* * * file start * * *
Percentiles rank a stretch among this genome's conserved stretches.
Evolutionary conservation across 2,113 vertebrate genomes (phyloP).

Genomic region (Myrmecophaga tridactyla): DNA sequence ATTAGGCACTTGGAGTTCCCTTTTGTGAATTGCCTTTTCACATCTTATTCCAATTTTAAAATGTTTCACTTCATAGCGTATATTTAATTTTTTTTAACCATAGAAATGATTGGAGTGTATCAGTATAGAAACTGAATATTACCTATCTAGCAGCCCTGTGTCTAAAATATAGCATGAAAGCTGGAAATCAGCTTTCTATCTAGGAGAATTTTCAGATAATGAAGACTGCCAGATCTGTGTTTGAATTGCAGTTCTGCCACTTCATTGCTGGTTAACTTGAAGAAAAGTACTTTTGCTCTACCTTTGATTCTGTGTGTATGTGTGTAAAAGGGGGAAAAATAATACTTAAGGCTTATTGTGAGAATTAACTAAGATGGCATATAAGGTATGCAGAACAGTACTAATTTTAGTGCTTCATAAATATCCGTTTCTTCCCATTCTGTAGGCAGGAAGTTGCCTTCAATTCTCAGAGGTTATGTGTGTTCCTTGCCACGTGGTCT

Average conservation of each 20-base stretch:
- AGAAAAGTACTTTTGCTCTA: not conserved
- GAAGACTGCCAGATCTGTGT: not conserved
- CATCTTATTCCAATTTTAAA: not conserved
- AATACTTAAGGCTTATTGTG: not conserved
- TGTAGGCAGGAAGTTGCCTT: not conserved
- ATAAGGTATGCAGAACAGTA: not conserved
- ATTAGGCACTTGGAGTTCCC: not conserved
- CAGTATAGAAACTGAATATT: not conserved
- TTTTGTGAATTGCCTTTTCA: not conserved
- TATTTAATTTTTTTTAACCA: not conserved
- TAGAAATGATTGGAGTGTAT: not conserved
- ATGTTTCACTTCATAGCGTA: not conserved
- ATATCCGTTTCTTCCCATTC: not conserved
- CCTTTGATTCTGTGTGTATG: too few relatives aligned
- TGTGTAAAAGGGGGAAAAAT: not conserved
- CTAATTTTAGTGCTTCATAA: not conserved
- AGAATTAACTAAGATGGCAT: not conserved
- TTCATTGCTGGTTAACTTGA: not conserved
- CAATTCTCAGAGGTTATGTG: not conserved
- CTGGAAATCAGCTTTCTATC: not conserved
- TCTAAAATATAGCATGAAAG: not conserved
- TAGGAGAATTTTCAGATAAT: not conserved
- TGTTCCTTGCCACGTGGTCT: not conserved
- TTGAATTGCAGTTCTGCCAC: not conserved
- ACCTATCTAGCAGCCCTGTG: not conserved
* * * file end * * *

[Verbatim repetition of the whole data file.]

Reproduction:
Percentiles rank a stretch among this genome's conserved stretches.
Evolutionary conservation across 2,113 vertebrate genomes (phyloP).

Genomic region (Myrmecophaga tridactyla): DNA sequence ATTAGGCACTTGGAGTTCCCTTTTGTGAATTGCCTTTTCACATCTTATTCCAATTTTAAAATGTTTCACTTCATAGCGTATATTTAATTTTTTTTAACCATAGAAATGATTGGAGTGTATCAGTATAGAAACTGAATATTACCTATCTAGCAGCCCTGTGTCTAAAATATAGCATGAAAGCTGGAAATCAGCTTTCTATCTAGGAGAATTTTCAGATAATGAAGACTGCCAGATCTGTGTTTGAATTGCAGTTCTGCCACTTCATTGCTGGTTAACTTGAAGAAAAGTACTTTTGCTCTACCTTTGATTCTGTGTGTATGTGTGTAAAAGGGGGAAAAATAATACTTAAGGCTTATTGTGAGAATTAACTAAGATGGCATATAAGGTATGCAGAACAGTACTAATTTTAGTGCTTCATAAATATCCGTTTCTTCCCATTCTGTAGGCAGGAAGTTGCCTTCAATTCTCAGAGGTTATGTGTGTTCCTTGCCACGTGGTCT

Average conservation of each 20-base stretch:
- AGAAAAGTACTTTTGCTCTA: not conserved
- GAAGACTGCCAGATCTGTGT: not conserved
- CATCTTATTCCAATTTTAAA: not conserved
- AATACTTAAGGCTTATTGTG: not conserved
- TGTAGGCAGGAAGTTGCCTT: not conserved
- ATAAGGTATGCAGAACAGTA: not conserved
- ATTAGGCACTTGGAGTTCCC: not conserved
- CAGTATAGAAACTGAATATT: not conserved
- TTTTGTGAATTGCCTTTTCA: not conserved
- TATTTAATTTTTTTTAACCA: not conserved
- TAGAAATGATTGGAGTGTAT: not conserved
- ATGTTTCACTTCATAGCGTA: not conserved
- ATATCCGTTTCTTCCCATTC: not conserved
- CCTTTGATTCTGTGTGTATG: too few relatives aligned
- TGTGTAAAAGGGGGAAAAAT: not conserved
- CTAATTTTAGTGCTTCATAA: not conserved
- AGAATTAACTAAGATGGCAT: not conserved
- TTCATTGCTGGTTAACTTGA: not conserved
- CAATTCTCAGAGGTTATGTG: not conserved
- CTGGAAATCAGCTTTCTATC: not conserved
- TCTAAAATATAGCATGAAAG: not conserved
- TAGGAGAATTTTCAGATAAT: not conserved
- TGTTCCTTGCCACGTGGTCT: not conserved
- TTGAATTGCAGTTCTGCCAC: not conserved
- ACCTATCTAGCAGCCCTGTG: not conserved